If I’d had a long day, where my ‘bigger’ projects were just grinding on, it was great to sit down for 5-10 minutes and see the improvement I’d made, feel like I’d actually accomplished something concrete. Having that was a great mood lifter and stress reliever.

    Now I’m doing it with guitar – I couldn’t play at all, but now I can sit down, look up some easy-looking tune from a guitar tab site and feel like I’ve learned something new.
    The actual time commitment is only about 5-10 minutes a day, so the cost/benefit ratio is pretty fantastic.

    While it is that jack-of-all-trades thing, if you are wanting to be truly expert at something, you’ll hit plateaus where you don’t feel like you’re improving much. Having a no commitment (partial commitment?) thing you’re playing with can provide you some accomplishment in other life areas to help you continue steaming onwards.

    Where it turns into the negative partial commitment, is when you’ve hit a significant plateau, and really, this isn’t that high up in your overall life goals or ambitions. If it’s just a stress reliever and mood lifter, but isn’t doing that, or it’s taking up too much of your time – dump it! And find something else to do. Commit deeply to the things you really care about, and feel free to play with and drop the things you don’t.

    Or at least, that’s how it works for me. ;)

  4. @Sangrail:

    From what I can tell, drawing and guitar don’t sound like partial commitments for you, because you aren’t in “commitment limbo” about them, so you don’t get that gnawing, energy vamping feeling of wondering how far you want to go.

    An example of that for me might be skateboarding. I’m intentionally not trying to be Tony Hawk, I just enjoy commuting on a surfboard.

    Thanks for your comments!

  5. wajid says:

    i love vampires n wanna 2b one ov them

  6. wajid says:

    i luv vampires n wanna 2b one ov them………!

  7. Terrah-lee Cann says:

    You did a really good job on this article and hope to read more in the future.

  8. [...] conversation that we had was an energy vampire, classified as the Count Dracula of energy vampires. You’ll never hear someone described as the “World’s Most Accomplished Critic”. Complaining [...]

  9. Siuyan says:

    Hi! Was reading the Macleans dated May 12th. Vampire in the next change room
    “… says Rickard. Prom girls can be energy vampires. Some need us the whole time. “

  10. DIzmolical says:

    Hey there.
    I Noticed I have a serious case of Partial Commitment and Complaining. I Shall really try my best to incorporate all your tactical solutions to these issues into my everyday life as I try your 30 day Alcohol Free Challenge that I am very determined to accomplish. I have also decided to try your Social Skydiving challenge As well.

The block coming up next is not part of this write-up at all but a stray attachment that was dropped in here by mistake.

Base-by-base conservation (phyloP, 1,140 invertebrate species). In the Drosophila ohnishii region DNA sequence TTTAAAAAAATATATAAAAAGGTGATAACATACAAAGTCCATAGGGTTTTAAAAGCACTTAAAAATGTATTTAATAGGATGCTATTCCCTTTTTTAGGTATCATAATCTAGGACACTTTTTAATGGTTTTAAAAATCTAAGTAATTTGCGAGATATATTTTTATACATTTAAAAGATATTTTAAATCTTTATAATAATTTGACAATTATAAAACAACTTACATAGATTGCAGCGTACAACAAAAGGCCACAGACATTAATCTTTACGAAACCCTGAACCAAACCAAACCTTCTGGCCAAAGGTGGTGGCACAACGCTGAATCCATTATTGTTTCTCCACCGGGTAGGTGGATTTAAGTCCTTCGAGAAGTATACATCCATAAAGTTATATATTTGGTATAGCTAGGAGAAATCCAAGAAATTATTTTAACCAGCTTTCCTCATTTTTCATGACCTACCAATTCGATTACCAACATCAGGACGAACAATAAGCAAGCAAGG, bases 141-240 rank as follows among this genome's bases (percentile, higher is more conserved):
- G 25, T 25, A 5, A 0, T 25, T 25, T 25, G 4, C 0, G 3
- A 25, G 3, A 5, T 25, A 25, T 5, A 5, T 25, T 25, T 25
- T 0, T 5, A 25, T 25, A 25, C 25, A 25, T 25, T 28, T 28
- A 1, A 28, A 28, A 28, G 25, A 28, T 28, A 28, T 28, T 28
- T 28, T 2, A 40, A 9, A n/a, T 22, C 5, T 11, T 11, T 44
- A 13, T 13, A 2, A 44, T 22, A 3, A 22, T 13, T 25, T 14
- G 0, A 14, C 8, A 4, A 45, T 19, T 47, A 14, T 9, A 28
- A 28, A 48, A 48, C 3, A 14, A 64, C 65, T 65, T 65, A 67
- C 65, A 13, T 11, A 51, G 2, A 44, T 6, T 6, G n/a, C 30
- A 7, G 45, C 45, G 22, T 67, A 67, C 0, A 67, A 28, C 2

I think your articles are great thanks so much Brad!

  11. jake says:

    Maybe I don’t understand your concept on complaining but I was just wondering about this:
    You say you have three choices for complaining “leave it, change it, or don’t change it”.
    If for example you have a bad meal most people would complain. Doing this might get them money off maybe a free desert, i wouldn’t say that was wasted energy. This also wouldn’t be your fault.
    I am interested what you have to say to this please contact me
    Thanks in advance
    Jake :)

  12. rajbgood says:

    Brad absolutely right.
    I threw away my television..literally. I used to work for a TV station..broadcast for 14 yrs…may be that did it…..what goes on in The TV
    world is unbelievable. Thanks for the wisdom

  13. [...] loves drama? In a twisted way they love the feelings of conflict and sadness. That drama-fiend, or Energy Vampire, will try to always look at things [...]

  14. Ria says:

    Hello everyone I think these articles and challenges are fab. I have recently given up smoking and I am looking to self improve different areas of my life. Thanks for your honest approach Brad! Will post again soon to let you know how I get on.

  15. Dee says:

    Just ran across this article today, looking for an energy vampire type poster (because I have one in my life I need to get rid of). I got the the partial commitment part, and that really struck a cord with me. I have a serious partial commitment, a business venture I’ve been playing at for about ten years now. It really only generates enough to pay for Christmas each year, so no big after Christmas bills for me. But I’ve stopped making new products, I don’t promote it, and I actually dread when the phone rings for fear it might be a customer wanting something custom made. I’m thinking it might be time to give up this business idea and find something that can bring the pleasure back into my life. I think I’ll expand on my computer coding knowledge instead. Thanks for the eye opener!